Asked to clarify, Vellardita said that talk of economic recovery by Sisolak — who is up for re-election in 2022 — needed to start with investing in education.
“Depending on what comes out of this session, there's going to be a record on whether or not education was properly funded, whether or not leadership could do what I think the public wants, and it starts with the governor,” he said.
CCEA announced the pair of initiatives in January 2019 as a solution to raise the tax revenue necessary to fully fund Nevada’s K-12 education system. At the time, the union estimated that the tax rates would raise an extra $1 billion per year, though those estimates have likely changed amid the pandemic.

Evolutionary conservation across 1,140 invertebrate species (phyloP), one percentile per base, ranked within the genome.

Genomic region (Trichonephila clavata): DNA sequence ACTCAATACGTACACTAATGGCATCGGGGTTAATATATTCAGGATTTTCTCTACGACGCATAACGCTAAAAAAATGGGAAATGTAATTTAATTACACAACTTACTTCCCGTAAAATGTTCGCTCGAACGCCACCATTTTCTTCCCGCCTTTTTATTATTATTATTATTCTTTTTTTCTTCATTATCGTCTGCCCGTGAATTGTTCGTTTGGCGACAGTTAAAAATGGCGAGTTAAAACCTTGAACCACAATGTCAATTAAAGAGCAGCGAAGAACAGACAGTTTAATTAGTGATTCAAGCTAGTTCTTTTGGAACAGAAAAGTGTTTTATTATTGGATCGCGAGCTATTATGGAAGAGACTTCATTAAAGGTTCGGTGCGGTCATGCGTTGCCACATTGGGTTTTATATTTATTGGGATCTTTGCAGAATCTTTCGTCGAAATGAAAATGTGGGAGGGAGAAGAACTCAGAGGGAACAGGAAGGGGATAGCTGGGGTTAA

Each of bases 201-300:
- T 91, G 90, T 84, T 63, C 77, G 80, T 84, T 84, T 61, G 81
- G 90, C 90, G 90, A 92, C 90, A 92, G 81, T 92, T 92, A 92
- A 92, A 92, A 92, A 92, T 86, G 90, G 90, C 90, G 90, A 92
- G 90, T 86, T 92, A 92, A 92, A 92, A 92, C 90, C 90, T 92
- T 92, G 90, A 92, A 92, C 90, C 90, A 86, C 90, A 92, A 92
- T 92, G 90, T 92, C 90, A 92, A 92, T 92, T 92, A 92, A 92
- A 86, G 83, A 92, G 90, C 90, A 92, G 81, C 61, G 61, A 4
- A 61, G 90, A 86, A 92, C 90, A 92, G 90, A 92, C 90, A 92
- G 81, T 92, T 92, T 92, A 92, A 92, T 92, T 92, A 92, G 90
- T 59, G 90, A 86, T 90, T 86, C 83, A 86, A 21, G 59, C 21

One initiative would raise the state’s gaming tax rate from 6.75 percent to 9.75 percent, while the other would raise the state’s Local School Support Tax from 2.6 percent to 4.1 percent and bring the state’s baseline sales tax rate to 8.35 percent.
Individual counties have differing sales tax rates, meaning that change would result in a 9.875 percent sales tax in Clark County, which would be one of the highest rates in the nation.
The union spent considerable sums in its effort to qualify the petitions, each of which was turned in with more than 200,000 signatures, well over the state-required minimum of 97,598 signatures collected. The two political action committees set up to garner the signatures — Nevadans for Fair Gaming Taxes and Fund Our Schools — raised a combined $1.54 million from the union throughout 2019.